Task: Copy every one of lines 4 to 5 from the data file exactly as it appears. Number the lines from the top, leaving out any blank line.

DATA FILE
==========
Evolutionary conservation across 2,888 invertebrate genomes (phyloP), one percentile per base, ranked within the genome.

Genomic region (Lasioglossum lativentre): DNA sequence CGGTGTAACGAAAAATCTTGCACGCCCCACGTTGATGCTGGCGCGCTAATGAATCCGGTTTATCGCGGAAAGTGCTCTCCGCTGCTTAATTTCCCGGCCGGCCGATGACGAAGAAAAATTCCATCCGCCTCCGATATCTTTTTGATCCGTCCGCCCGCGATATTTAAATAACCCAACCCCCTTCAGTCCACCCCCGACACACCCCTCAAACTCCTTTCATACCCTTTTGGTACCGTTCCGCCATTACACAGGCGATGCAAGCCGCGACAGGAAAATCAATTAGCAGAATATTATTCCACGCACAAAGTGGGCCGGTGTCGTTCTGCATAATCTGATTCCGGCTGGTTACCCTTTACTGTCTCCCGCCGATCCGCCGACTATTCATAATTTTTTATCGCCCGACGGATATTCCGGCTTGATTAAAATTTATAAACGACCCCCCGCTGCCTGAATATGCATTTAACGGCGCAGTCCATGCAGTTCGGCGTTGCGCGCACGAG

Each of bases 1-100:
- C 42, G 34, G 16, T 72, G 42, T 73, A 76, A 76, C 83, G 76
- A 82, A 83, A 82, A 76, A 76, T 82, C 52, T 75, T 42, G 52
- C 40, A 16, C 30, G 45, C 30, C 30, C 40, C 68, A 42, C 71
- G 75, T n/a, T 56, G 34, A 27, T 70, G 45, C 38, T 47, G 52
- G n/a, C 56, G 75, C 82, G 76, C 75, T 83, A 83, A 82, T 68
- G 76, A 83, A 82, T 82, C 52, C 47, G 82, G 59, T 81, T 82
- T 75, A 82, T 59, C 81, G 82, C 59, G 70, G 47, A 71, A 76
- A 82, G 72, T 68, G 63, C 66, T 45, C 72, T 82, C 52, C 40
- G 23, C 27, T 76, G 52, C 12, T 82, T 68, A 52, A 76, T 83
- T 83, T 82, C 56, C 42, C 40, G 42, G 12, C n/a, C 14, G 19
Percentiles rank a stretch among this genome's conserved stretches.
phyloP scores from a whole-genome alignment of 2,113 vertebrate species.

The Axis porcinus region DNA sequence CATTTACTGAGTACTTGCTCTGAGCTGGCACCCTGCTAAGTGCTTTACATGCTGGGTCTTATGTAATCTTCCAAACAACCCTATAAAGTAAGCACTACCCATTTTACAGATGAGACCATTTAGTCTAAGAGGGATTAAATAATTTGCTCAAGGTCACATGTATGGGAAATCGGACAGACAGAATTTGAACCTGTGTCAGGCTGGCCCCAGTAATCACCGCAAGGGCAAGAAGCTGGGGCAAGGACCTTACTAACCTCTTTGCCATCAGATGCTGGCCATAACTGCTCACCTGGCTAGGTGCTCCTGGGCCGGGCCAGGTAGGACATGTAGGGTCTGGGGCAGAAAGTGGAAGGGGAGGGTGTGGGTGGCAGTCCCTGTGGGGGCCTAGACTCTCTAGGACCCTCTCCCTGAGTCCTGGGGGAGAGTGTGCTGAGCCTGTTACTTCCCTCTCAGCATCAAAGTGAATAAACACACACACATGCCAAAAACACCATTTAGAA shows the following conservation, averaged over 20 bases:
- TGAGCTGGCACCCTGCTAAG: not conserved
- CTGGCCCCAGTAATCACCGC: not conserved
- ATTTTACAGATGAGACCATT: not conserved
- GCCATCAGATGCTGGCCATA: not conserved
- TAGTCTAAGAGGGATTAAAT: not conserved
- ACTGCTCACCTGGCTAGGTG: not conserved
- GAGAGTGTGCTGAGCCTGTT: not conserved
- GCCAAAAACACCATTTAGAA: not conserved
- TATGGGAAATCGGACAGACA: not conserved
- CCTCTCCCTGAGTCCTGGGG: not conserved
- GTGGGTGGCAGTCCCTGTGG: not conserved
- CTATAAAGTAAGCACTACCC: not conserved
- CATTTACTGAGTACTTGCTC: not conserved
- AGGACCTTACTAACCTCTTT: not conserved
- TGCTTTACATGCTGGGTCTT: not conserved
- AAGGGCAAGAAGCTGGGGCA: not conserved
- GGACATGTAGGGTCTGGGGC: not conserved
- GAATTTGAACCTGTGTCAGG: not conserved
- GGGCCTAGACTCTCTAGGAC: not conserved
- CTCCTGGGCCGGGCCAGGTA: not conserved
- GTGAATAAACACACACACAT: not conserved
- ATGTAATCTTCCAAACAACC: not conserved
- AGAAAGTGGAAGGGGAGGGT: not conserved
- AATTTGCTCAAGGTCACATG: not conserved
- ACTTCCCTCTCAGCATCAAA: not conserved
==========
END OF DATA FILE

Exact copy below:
- C 42, G 34, G 16, T 72, G 42, T 73, A 76, A 76, C 83, G 76
- A 82, A 83, A 82, A 76, A 76, T 82, C 52, T 75, T 42, G 52